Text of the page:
By Lisa Sue Woititz, Author of Unwelcome Inheritance: Break Your Family’s Cycle of Addictive Behaviors, Hazelden, 2015
“Letting go of our story” sounds like such a simple thing to do, doesn’t it?
For many of us who were raised by addicted parents, it’s been impossible. Despite the years gone by, we have so many vivid memories that call up old hurts as if it all happened yesterday. Is it possible to empty our memory banks of all that we have been through? Can we delete every difficult emotion or reaction that has lived inside of us for as long as we can remember? Even with all of the sincere efforts we have made in order to find inner peace, it’s difficult to move forward and stay in that new place. Many of us have tried to physically or emotionally sever ties with our parents, and have gotten no relief. Holding onto our story is like breathing. Our history gives us a place to belong in this world. Don’t we all have a need to feel connected to others, for better or worse?
Perhaps you too can recall times in your life when you felt betrayed by somebody that you loved very much. Their crime was so obvious that it seemed the only thing to do was to cut that person off and never speak to them again. Because we could see no way to fix the situation, forgiveness was not possible. Feeling justified in our anger distracted us from the hurt and helped us to detach from the relationship. It gave us the closure that we needed to move forward. So many years later, we have found that in many situations that involve active addiction, we cannot find closure. This is the nature of the insanity of growing up in an environment with active substance abuse. It is very hard to close one chapter and begin a new one. We drag one story into the next, like a big bag of rocks that we drag along from place to place.
Finding closure by cutting people off was a pattern of behavior that I established early in my life. In younger years it served me well as a way of disconnecting from toxic people and painful situations that I did not know how to handle. Little did I know that I had chosen most of these people to be in my life and I had a big part in creating many of these situations. Today I see that this behavior stood in the way of working through problems and accepting other people and their point of view. Not every problem can be solved, but we can still move forward if we want to. Perhaps in time we will have clarity about what went wrong and our willingness to express and sit with feelings will grow. We can live and learn. I hear you saying, “Easier said than done!” I agree. But this is where the growth is and it is worth a try when you are up to it.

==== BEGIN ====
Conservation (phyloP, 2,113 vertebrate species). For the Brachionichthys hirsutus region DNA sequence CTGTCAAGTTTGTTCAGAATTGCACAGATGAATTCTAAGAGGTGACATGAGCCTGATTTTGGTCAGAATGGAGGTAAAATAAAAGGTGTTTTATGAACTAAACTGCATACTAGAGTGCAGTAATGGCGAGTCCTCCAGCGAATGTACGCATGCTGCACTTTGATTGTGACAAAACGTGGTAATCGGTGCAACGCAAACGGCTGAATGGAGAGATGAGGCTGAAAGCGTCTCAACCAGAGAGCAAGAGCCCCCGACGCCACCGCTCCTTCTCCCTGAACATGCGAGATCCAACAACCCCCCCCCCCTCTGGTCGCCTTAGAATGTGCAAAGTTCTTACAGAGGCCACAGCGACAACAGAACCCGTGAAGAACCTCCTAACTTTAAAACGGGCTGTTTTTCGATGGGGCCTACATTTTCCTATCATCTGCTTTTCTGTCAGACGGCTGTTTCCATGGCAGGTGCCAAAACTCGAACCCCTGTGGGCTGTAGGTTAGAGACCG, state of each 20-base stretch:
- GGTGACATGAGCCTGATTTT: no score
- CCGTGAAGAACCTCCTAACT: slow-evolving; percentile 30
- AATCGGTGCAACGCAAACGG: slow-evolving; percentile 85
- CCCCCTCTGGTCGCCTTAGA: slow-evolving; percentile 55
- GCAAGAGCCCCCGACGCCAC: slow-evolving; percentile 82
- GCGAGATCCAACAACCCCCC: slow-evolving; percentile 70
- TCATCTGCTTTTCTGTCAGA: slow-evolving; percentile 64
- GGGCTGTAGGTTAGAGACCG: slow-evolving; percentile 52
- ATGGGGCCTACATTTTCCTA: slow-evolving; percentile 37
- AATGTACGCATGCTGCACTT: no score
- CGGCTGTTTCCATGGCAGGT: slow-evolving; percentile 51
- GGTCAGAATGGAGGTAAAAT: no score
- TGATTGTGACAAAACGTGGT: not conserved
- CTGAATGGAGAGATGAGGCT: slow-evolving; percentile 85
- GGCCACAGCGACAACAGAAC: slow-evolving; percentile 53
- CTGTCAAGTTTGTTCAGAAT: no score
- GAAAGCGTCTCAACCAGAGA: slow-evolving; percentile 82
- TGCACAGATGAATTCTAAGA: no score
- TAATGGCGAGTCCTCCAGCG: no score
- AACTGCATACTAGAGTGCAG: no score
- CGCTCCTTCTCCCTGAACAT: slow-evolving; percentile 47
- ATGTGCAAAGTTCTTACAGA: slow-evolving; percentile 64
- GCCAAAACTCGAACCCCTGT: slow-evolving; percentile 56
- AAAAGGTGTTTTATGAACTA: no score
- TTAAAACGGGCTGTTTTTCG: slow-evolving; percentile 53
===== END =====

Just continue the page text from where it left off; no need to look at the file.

Many years ago my best friend hurt me deeply. I blocked her from all means of communicating with me. I missed her deeply but I was very angry. Despite the passage of time, the incident that caused the hurt remained just as painful as ever. I was obsessed. I went over the story time and time again, memorizing the unforgiveable harsh words and actions. Every time I had a weak moment and I wanted to forget the whole thing and pick up the phone, every time that little voice inside of me said, “Let it go, let it go,” I forced myself to go back into the story and re-activate my anger. It did not occur to me that this person may have acted out of their own hurt and never intended to harm me. It didn’t occur to me to look at the problem or my solution in any other way.
A few months later, I went on a retreat and attended a meditation class. I felt compelled to approach the teacher afterwards and tell her of this painful experience that I could not move past and ask her how meditation might help me. Her suggestion was simple and profound and the relief was almost immediate. This is what she said:
“When you go back into the story to remind yourself of how this person hurt you, you are not helping yourself to detach. You are reinforcing the hurt and the anger. This is toxic. Instead of focusing in on the painful details of the story, try to focus in on your feelings and identify what they are. Then consider what you can do to improve the way that you feel.” I left her and found a quiet place to think. I felt so sad about what had happened and I missed my friend. I felt angry, hurt, betrayed. Fearful. Grief-stricken over the loss. I thought about what would make me feel better.